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<b>Comprehensive, authoritative coverage of interferometric techniques for radio astronomy</b> <p> In this Second Edition of <i>Interferometry and Synthesis in Radio Astronomy</i>, three leading figures in the development of large imaging arrays, including very-long-baseline interferometry (VLBI), describe and explain the technology that provides images of the universe with an angular resolution as fine as 1/20,000 of an arcsecond. <p> This comprehensive volume begins with a historical review followed by detailed coverage of the theory of interferometry and synthesis imaging, analysis of interferometer response, geometrical relationships, polarimetry, antennas, and arrays. Discussion of the receiving system continues with analysis of the response to signals and noise, analog design requirements, and digital signal processing. <p> The authors detail special requirements of VLBI including atomic frequency standards, broadband recording systems, and antennas in orbit. Further major topics include: <ul> <li>Calibration of data and synthesis of images <li>Image enhancement using nonlinear algorithms <li>Techniques for astrometry and geodesy <li>Propagation in the neutral atmosphere and ionized media <li>Radio interference <li>Related techniques: intensity interferometry, moon occultations, antenna holography, and optical interferometry </ul> <p> <i>Interferometry and Synthesis in Radio Astronomy, Second Edition</i> is comprehensive in that it provides an excellent overview of most radio astronomical instrumentation and techniques.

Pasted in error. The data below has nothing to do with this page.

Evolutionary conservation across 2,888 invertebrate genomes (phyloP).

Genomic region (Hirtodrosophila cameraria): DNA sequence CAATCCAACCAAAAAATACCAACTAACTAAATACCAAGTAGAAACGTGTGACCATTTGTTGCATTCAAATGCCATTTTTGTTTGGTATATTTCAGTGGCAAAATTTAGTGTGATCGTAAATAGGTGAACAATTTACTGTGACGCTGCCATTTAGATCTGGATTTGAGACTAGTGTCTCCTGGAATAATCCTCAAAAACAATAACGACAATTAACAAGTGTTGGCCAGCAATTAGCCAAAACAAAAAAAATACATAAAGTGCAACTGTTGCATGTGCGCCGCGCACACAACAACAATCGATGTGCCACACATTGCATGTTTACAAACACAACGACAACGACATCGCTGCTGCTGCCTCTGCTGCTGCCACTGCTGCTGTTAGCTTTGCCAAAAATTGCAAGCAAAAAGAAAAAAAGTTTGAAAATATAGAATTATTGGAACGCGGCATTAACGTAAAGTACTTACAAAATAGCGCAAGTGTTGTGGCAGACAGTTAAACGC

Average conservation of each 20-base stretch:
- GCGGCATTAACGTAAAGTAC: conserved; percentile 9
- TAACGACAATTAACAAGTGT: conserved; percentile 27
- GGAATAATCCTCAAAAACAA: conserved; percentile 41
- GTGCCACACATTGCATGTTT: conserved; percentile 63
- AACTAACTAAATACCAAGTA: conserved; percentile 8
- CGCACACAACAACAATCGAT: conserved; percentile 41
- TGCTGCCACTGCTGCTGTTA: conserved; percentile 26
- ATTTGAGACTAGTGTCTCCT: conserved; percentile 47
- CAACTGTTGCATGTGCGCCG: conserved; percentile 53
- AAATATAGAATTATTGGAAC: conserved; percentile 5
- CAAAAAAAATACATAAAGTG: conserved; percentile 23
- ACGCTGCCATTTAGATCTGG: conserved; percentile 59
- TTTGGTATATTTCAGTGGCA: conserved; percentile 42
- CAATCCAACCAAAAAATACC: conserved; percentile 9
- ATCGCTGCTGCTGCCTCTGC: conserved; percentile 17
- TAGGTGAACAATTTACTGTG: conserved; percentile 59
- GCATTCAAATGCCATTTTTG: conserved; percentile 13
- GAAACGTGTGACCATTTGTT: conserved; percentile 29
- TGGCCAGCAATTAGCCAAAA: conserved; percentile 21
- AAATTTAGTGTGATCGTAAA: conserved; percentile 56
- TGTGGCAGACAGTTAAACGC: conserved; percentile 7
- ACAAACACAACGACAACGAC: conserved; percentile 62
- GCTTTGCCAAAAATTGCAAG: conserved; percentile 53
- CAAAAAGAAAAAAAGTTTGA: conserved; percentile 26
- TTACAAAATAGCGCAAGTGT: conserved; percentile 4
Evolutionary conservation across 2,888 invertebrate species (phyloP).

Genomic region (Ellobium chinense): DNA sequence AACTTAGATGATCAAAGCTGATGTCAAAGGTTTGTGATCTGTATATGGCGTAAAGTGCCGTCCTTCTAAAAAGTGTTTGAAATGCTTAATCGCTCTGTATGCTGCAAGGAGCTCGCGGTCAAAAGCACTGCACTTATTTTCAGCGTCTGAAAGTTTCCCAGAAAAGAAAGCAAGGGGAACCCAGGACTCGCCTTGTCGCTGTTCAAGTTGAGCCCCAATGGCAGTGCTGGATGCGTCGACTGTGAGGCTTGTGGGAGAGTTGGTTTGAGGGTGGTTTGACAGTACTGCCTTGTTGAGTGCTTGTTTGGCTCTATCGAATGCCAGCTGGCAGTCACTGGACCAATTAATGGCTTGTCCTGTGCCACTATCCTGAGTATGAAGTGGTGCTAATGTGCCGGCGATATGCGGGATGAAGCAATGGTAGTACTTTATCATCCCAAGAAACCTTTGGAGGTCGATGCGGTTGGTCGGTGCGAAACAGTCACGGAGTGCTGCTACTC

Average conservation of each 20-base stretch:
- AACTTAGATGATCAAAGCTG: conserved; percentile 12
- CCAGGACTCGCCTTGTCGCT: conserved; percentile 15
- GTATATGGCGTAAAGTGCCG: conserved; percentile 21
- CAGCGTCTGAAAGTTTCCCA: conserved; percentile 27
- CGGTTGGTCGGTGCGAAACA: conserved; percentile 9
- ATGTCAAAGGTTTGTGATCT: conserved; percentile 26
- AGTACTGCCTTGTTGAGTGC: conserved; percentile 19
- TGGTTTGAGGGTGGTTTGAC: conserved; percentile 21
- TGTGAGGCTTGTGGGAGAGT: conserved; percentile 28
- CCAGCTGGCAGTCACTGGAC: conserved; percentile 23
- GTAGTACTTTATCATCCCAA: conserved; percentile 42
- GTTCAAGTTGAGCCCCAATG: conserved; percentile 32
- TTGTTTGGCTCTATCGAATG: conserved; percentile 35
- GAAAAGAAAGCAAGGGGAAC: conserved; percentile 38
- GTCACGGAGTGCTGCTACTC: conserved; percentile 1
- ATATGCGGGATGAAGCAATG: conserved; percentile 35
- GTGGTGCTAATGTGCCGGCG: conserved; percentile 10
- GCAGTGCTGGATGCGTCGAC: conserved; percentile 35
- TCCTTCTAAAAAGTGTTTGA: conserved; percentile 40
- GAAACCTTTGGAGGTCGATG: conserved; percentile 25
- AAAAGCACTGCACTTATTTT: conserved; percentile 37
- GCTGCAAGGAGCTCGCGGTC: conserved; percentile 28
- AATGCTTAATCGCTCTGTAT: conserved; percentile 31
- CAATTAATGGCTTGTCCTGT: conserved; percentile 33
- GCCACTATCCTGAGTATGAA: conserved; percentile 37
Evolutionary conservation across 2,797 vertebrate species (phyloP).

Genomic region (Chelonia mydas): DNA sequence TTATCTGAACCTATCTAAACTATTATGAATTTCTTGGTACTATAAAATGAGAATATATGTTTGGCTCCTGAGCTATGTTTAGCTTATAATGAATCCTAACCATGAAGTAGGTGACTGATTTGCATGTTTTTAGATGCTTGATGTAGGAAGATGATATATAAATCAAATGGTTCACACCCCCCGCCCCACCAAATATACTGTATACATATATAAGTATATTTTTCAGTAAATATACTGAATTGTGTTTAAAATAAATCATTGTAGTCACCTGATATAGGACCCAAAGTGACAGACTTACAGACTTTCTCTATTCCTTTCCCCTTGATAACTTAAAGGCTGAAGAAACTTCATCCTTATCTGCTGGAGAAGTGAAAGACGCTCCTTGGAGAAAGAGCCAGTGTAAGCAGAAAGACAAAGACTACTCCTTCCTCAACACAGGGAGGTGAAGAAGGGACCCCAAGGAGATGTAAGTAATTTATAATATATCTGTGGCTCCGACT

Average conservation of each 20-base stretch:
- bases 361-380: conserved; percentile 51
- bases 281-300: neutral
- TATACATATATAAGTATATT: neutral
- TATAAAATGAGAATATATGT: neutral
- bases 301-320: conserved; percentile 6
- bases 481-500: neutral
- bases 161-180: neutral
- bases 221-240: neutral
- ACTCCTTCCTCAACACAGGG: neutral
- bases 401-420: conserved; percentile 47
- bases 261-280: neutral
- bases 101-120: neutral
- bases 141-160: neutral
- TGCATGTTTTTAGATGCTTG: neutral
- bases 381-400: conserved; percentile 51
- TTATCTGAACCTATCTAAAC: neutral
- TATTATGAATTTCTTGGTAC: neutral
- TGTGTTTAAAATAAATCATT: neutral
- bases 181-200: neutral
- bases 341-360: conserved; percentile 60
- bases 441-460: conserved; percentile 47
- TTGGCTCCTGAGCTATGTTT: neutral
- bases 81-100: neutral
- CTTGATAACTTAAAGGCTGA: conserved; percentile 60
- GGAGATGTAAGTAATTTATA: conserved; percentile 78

Fascinating, engaging, and extremely visual, FOUNDATIONS OF ASTRONOMY, Enhanced Thirteenth Edition, is renowned for its current coverage, reader-friendly presentation, and detailed, yet clear explanations. The authors' goals are to help you use astronomy to understand science--and use science to answer two fundamental questions: What are we? And how do we know?
Riccardo Giacconi Harvard/Smithsonian Center for Astrophysics The meeting of the High Energy Astrophysics Division of the American Astronomical Society, held in Cambridge, Massachusetts on January 28- 30, 1980, marks the coming of age of X-ray astronomy. In the 18 years since the discovery of the first extrasolar X-ray source, Sco X-l, the field has experienced an extremely rapid instrumentation development culminating with the launch on November 13, 1978 of the Einstein ObÂ servatory (HEAO-2) which first introduced the use of high resolution imaging telescopes to the study of galactic and extragalactic X-ray sources. The Einstein Observatory instruments can detect sources as faint as 10-7 Sco X-lor about 17 magnitudes fainter. The technological developments in the field have been paralleled by a host of new discoveries: in the early 1960's the detection of 9 "X-ray stars", objects 10 times more luminous in X-rays than the Sun and among the brightest stellar objects at all wavelengths; in the late 1960's and early 1970's the discovery of the nature of such systems which were identified as collapsed stars (neutron stars and black holes) in mass exchange binary systems, and the detection of the first few extragalactic sources.
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